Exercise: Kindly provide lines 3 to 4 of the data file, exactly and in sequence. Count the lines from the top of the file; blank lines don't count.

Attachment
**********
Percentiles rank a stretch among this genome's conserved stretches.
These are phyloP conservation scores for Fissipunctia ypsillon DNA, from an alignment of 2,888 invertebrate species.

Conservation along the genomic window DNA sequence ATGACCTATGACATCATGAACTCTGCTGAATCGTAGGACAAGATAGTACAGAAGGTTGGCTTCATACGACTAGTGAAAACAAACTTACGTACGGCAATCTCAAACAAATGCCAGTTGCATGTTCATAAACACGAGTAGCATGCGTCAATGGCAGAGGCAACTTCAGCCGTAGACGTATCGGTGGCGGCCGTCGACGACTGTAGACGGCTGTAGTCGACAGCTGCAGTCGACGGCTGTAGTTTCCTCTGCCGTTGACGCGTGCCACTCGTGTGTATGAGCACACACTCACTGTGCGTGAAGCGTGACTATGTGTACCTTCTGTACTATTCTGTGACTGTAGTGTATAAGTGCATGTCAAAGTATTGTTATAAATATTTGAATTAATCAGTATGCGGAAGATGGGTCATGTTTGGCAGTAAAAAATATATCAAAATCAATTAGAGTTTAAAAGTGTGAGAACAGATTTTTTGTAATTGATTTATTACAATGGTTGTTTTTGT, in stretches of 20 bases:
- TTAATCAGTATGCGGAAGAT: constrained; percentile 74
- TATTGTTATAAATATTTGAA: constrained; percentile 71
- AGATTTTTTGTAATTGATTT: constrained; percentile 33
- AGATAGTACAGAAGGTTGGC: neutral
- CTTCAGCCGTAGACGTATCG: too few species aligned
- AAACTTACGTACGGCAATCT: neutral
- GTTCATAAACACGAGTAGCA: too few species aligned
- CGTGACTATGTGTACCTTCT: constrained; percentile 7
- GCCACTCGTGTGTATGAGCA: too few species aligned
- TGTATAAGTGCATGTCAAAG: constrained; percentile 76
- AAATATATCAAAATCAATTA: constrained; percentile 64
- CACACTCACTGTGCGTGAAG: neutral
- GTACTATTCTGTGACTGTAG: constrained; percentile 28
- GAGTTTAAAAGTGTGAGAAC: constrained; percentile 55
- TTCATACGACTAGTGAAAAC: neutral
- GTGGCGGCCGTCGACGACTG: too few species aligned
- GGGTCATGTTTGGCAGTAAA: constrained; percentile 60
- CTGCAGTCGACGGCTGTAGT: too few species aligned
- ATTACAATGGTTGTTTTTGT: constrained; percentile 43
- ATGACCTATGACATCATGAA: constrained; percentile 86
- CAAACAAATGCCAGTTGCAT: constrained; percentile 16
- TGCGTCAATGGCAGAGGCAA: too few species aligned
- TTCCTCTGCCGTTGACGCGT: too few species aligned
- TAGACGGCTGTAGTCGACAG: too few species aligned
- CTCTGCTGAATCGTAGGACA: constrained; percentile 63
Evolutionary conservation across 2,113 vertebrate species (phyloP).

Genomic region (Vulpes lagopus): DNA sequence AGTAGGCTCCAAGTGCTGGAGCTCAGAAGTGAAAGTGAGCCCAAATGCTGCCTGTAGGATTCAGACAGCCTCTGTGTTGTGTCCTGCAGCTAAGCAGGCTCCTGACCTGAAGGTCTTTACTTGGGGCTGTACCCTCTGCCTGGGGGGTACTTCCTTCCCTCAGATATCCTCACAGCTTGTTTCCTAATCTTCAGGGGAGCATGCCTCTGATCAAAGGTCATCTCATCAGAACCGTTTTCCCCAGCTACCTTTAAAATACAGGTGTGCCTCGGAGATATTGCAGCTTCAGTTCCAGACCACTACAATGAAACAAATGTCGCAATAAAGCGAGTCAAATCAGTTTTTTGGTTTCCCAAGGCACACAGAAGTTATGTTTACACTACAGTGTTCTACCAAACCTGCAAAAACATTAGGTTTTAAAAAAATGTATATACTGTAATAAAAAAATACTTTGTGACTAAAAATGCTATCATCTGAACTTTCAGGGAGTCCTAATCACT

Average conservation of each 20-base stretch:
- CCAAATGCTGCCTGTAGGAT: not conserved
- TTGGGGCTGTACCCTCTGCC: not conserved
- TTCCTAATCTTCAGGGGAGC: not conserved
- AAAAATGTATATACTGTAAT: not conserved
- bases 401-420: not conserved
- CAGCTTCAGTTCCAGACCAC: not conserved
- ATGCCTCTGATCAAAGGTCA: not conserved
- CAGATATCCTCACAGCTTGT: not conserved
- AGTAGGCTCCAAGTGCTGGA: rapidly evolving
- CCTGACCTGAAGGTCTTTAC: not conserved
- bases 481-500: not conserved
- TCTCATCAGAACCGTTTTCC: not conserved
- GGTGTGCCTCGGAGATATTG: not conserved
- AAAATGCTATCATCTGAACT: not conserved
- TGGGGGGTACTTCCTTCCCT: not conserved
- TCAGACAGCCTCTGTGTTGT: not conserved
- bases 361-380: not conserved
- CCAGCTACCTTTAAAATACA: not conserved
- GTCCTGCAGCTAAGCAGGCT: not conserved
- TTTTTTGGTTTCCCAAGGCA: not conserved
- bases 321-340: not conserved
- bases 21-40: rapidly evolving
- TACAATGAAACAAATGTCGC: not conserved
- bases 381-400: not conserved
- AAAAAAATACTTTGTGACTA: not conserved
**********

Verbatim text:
Conservation along the genomic window DNA sequence ATGACCTATGACATCATGAACTCTGCTGAATCGTAGGACAAGATAGTACAGAAGGTTGGCTTCATACGACTAGTGAAAACAAACTTACGTACGGCAATCTCAAACAAATGCCAGTTGCATGTTCATAAACACGAGTAGCATGCGTCAATGGCAGAGGCAACTTCAGCCGTAGACGTATCGGTGGCGGCCGTCGACGACTGTAGACGGCTGTAGTCGACAGCTGCAGTCGACGGCTGTAGTTTCCTCTGCCGTTGACGCGTGCCACTCGTGTGTATGAGCACACACTCACTGTGCGTGAAGCGTGACTATGTGTACCTTCTGTACTATTCTGTGACTGTAGTGTATAAGTGCATGTCAAAGTATTGTTATAAATATTTGAATTAATCAGTATGCGGAAGATGGGTCATGTTTGGCAGTAAAAAATATATCAAAATCAATTAGAGTTTAAAAGTGTGAGAACAGATTTTTTGTAATTGATTTATTACAATGGTTGTTTTTGT, in stretches of 20 bases:
- TTAATCAGTATGCGGAAGAT: constrained; percentile 74